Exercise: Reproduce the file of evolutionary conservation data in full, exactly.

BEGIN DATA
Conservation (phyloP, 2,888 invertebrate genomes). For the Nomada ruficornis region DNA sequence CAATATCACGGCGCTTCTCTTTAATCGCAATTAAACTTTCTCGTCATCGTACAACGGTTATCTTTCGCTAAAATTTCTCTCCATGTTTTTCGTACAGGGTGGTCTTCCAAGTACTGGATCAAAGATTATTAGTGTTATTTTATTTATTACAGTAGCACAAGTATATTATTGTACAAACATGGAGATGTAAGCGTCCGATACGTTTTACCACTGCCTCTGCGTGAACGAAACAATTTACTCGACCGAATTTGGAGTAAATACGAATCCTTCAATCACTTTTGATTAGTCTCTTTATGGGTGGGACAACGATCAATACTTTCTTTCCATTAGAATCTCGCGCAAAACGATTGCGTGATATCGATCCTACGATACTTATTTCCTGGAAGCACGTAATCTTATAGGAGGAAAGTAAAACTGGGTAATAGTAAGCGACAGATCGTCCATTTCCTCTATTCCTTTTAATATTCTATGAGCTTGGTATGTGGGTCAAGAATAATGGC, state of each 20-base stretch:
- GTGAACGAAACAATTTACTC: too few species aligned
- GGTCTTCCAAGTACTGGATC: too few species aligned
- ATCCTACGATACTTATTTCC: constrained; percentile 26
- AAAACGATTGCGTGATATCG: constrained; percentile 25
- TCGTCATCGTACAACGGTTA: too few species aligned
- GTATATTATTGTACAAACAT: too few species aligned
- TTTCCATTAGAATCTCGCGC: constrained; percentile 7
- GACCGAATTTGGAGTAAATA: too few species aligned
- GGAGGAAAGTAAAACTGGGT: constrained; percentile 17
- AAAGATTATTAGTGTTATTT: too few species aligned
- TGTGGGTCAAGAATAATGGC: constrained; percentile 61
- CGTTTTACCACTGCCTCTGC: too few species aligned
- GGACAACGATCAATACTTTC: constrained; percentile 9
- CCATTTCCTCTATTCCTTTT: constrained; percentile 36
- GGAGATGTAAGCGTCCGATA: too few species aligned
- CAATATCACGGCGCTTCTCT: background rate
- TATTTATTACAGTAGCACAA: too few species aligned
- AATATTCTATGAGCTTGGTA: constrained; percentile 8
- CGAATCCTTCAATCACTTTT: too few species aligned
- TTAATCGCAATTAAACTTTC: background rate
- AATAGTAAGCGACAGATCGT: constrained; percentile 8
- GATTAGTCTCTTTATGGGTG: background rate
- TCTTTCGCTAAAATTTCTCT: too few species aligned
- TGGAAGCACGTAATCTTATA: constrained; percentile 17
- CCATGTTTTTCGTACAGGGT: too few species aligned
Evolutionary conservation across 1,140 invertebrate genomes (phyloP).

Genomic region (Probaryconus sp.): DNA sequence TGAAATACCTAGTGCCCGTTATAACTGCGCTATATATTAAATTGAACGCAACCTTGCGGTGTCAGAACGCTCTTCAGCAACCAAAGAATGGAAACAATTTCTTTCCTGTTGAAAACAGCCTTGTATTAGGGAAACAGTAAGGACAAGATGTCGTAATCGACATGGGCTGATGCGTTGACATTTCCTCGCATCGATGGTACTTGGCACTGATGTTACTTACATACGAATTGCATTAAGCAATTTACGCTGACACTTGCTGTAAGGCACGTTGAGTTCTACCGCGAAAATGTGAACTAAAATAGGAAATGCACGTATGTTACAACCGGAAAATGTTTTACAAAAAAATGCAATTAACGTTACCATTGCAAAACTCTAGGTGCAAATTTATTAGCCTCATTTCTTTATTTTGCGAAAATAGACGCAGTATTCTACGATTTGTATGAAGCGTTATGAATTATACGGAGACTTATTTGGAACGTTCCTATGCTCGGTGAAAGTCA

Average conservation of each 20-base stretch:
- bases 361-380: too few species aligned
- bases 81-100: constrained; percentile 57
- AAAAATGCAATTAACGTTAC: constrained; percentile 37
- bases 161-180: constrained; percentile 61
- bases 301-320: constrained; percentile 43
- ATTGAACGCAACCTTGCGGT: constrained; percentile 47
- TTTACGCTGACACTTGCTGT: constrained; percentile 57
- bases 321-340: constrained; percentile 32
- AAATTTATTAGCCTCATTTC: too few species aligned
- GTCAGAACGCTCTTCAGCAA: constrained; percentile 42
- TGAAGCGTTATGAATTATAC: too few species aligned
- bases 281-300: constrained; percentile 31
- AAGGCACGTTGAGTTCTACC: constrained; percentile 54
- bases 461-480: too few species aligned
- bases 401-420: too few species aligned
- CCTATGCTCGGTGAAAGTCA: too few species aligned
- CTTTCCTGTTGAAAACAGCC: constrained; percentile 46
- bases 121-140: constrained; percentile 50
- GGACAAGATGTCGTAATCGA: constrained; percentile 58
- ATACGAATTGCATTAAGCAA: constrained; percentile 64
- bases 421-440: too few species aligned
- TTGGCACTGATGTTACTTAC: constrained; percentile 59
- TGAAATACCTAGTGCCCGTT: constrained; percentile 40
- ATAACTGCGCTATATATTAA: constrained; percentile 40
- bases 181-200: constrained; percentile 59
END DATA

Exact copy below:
Conservation (phyloP, 2,888 invertebrate genomes). For the Nomada ruficornis region DNA sequence CAATATCACGGCGCTTCTCTTTAATCGCAATTAAACTTTCTCGTCATCGTACAACGGTTATCTTTCGCTAAAATTTCTCTCCATGTTTTTCGTACAGGGTGGTCTTCCAAGTACTGGATCAAAGATTATTAGTGTTATTTTATTTATTACAGTAGCACAAGTATATTATTGTACAAACATGGAGATGTAAGCGTCCGATACGTTTTACCACTGCCTCTGCGTGAACGAAACAATTTACTCGACCGAATTTGGAGTAAATACGAATCCTTCAATCACTTTTGATTAGTCTCTTTATGGGTGGGACAACGATCAATACTTTCTTTCCATTAGAATCTCGCGCAAAACGATTGCGTGATATCGATCCTACGATACTTATTTCCTGGAAGCACGTAATCTTATAGGAGGAAAGTAAAACTGGGTAATAGTAAGCGACAGATCGTCCATTTCCTCTATTCCTTTTAATATTCTATGAGCTTGGTATGTGGGTCAAGAATAATGGC, state of each 20-base stretch:
- GTGAACGAAACAATTTACTC: too few species aligned
- GGTCTTCCAAGTACTGGATC: too few species aligned
- ATCCTACGATACTTATTTCC: constrained; percentile 26
- AAAACGATTGCGTGATATCG: constrained; percentile 25
- TCGTCATCGTACAACGGTTA: too few species aligned
- GTATATTATTGTACAAACAT: too few species aligned
- TTTCCATTAGAATCTCGCGC: constrained; percentile 7
- GACCGAATTTGGAGTAAATA: too few species aligned
- GGAGGAAAGTAAAACTGGGT: constrained; percentile 17
- AAAGATTATTAGTGTTATTT: too few species aligned
- TGTGGGTCAAGAATAATGGC: constrained; percentile 61
- CGTTTTACCACTGCCTCTGC: too few species aligned
- GGACAACGATCAATACTTTC: constrained; percentile 9
- CCATTTCCTCTATTCCTTTT: constrained; percentile 36
- GGAGATGTAAGCGTCCGATA: too few species aligned
- CAATATCACGGCGCTTCTCT: background rate
- TATTTATTACAGTAGCACAA: too few species aligned
- AATATTCTATGAGCTTGGTA: constrained; percentile 8
- CGAATCCTTCAATCACTTTT: too few species aligned
- TTAATCGCAATTAAACTTTC: background rate
- AATAGTAAGCGACAGATCGT: constrained; percentile 8
- GATTAGTCTCTTTATGGGTG: background rate
- TCTTTCGCTAAAATTTCTCT: too few species aligned
- TGGAAGCACGTAATCTTATA: constrained; percentile 17
- CCATGTTTTTCGTACAGGGT: too few species aligned
Evolutionary conservation across 1,140 invertebrate genomes (phyloP).

Genomic region (Probaryconus sp.): DNA sequence TGAAATACCTAGTGCCCGTTATAACTGCGCTATATATTAAATTGAACGCAACCTTGCGGTGTCAGAACGCTCTTCAGCAACCAAAGAATGGAAACAATTTCTTTCCTGTTGAAAACAGCCTTGTATTAGGGAAACAGTAAGGACAAGATGTCGTAATCGACATGGGCTGATGCGTTGACATTTCCTCGCATCGATGGTACTTGGCACTGATGTTACTTACATACGAATTGCATTAAGCAATTTACGCTGACACTTGCTGTAAGGCACGTTGAGTTCTACCGCGAAAATGTGAACTAAAATAGGAAATGCACGTATGTTACAACCGGAAAATGTTTTACAAAAAAATGCAATTAACGTTACCATTGCAAAACTCTAGGTGCAAATTTATTAGCCTCATTTCTTTATTTTGCGAAAATAGACGCAGTATTCTACGATTTGTATGAAGCGTTATGAATTATACGGAGACTTATTTGGAACGTTCCTATGCTCGGTGAAAGTCA

Average conservation of each 20-base stretch:
- bases 361-380: too few species aligned
- bases 81-100: constrained; percentile 57
- AAAAATGCAATTAACGTTAC: constrained; percentile 37
- bases 161-180: constrained; percentile 61
- bases 301-320: constrained; percentile 43
- ATTGAACGCAACCTTGCGGT: constrained; percentile 47
- TTTACGCTGACACTTGCTGT: constrained; percentile 57
- bases 321-340: constrained; percentile 32
- AAATTTATTAGCCTCATTTC: too few species aligned
- GTCAGAACGCTCTTCAGCAA: constrained; percentile 42
- TGAAGCGTTATGAATTATAC: too few species aligned
- bases 281-300: constrained; percentile 31
- AAGGCACGTTGAGTTCTACC: constrained; percentile 54
- bases 461-480: too few species aligned
- bases 401-420: too few species aligned
- CCTATGCTCGGTGAAAGTCA: too few species aligned
- CTTTCCTGTTGAAAACAGCC: constrained; percentile 46
- bases 121-140: constrained; percentile 50
- GGACAAGATGTCGTAATCGA: constrained; percentile 58
- ATACGAATTGCATTAAGCAA: constrained; percentile 64
- bases 421-440: too few species aligned
- TTGGCACTGATGTTACTTAC: constrained; percentile 59
- TGAAATACCTAGTGCCCGTT: constrained; percentile 40
- ATAACTGCGCTATATATTAA: constrained; percentile 40
- bases 181-200: constrained; percentile 59